The challenge for the magazine was expressed by Ed Barnett, RMC president, who envisioned providing quality reading for church members. “We must go beyond in the way we do church. We must be a thinking church,” he said.

Last week, Barnett commented on this new stage for Mountain Views. “Our editors have done a marvelous job putting out the magazine for several years. Over time, we have had readers, even out of our conference, asking for a subscription. It is a magazine that really makes you think about some of the latest challenges we are facing as Seventh-day Adventists. We are now bringing out archives of previous issues, making the magazine available to many more readers,” he commented.

Ron Johnson, a member of Grand Junction Church sent a request: “This Authentic Adventism issue with multiple articles on being real is excellent and I would like to share the entire issue with folks outside of RMC. Can I purchase additional copies, perhaps as many as a dozen?” Another church member from Delta Church wrote that a group of members at her church is discussing Mountain Views articles in a church group. Can you send us a few extra copies? she requested.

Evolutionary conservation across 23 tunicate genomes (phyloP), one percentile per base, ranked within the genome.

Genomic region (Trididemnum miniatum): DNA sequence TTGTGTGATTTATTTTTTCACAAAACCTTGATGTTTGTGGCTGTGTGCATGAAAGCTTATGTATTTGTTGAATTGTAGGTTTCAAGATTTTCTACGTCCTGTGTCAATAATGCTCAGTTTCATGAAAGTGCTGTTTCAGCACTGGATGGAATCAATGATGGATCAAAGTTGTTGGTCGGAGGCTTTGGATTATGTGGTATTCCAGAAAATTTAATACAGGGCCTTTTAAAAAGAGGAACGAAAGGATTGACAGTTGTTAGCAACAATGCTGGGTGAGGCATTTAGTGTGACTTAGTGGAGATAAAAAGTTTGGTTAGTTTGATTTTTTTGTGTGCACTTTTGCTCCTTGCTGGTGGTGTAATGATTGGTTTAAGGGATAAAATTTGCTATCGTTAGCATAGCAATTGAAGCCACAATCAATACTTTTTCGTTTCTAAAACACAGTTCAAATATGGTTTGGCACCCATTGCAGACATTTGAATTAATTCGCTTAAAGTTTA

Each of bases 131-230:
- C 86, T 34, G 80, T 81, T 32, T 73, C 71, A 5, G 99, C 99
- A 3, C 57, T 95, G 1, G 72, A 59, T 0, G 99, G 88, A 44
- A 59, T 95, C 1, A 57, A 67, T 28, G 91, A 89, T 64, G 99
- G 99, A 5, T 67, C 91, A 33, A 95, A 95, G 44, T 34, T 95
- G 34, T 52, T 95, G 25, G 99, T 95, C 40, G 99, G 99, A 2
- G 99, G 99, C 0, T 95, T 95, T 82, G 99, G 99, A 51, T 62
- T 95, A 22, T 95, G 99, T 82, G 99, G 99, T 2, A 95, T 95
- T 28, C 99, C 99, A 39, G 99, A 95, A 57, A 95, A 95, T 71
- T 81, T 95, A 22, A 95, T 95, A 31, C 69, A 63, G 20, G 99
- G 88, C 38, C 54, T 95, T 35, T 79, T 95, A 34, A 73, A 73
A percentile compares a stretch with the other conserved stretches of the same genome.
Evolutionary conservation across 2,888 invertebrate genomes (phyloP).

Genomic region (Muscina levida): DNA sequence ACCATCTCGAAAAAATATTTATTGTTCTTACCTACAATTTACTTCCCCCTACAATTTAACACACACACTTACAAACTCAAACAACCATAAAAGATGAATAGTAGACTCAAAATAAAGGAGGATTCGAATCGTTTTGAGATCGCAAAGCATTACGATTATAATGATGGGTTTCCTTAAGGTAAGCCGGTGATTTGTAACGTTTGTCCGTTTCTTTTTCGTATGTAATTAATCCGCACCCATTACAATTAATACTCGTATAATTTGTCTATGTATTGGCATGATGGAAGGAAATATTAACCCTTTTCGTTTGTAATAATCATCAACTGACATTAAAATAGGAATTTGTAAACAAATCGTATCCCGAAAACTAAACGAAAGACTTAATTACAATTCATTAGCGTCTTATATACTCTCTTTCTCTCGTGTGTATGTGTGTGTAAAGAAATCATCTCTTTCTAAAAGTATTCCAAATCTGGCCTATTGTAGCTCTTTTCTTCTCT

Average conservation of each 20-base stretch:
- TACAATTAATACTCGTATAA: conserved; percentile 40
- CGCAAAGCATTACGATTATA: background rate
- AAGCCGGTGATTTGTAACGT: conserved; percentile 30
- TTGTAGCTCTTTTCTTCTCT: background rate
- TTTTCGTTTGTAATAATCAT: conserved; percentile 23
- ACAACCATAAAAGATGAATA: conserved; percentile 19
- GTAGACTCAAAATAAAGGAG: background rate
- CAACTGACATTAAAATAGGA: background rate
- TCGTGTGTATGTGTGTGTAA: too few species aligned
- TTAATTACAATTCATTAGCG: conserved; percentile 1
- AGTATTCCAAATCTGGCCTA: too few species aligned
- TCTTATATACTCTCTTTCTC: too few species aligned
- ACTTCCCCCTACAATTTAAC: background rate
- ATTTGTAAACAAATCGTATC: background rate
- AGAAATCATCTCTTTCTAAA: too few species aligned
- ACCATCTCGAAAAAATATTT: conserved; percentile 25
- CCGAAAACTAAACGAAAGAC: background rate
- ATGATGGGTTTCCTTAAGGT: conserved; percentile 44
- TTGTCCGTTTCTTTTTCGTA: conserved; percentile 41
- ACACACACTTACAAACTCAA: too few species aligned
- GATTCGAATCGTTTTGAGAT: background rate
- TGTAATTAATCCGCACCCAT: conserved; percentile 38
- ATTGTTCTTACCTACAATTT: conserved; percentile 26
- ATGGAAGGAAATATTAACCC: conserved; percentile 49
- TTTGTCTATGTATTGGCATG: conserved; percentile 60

This is exactly why we are serious about providing our fellow believers with additional reading, besides other denominational literature. We are not only about affirmation of our beliefs, but also taking us beyond into what the church pioneers challenged the fledgling denomination through present truth. Our contemporary world is challenging us, and we need to display a “thinking” faith.

“This is such a fun magazine to work on. The articles deal with current issues in the real world, inviting a fresh, contemporary design that I hope I manage to achieve!” commented Becky De Oliveira, designer and writer. “I can’t think of another conference-sponsored magazine that makes such an effort to engage thinking Christians in faith-centered discussions,” she added.

Often, the work of those who are busy behind the scenes is not thought about. It takes creativity, imagination, and boldness to put each issue together. Prayer is essential, as well as receiving critiques and affirmation.

The editorial credit goes to church leaders and you – the readers! We are grateful to Carol Bolden, who continues to assist us with editing, and to Jon Roberts, who is making sure we are online, as well as to our expert professional printers, Seminars Unlimited.

Above all, our gratitude goes to the Master Communicator whose inspiration leads us to take life seriously and make our faith, hope and life rich with meaning.

–Rajmund Dabrowski is editor of Mountain Views; in a selfie photo pictured are Becky De Oliveira and Rajmund Dabrowski

To view the Summer 2020 issue please click here.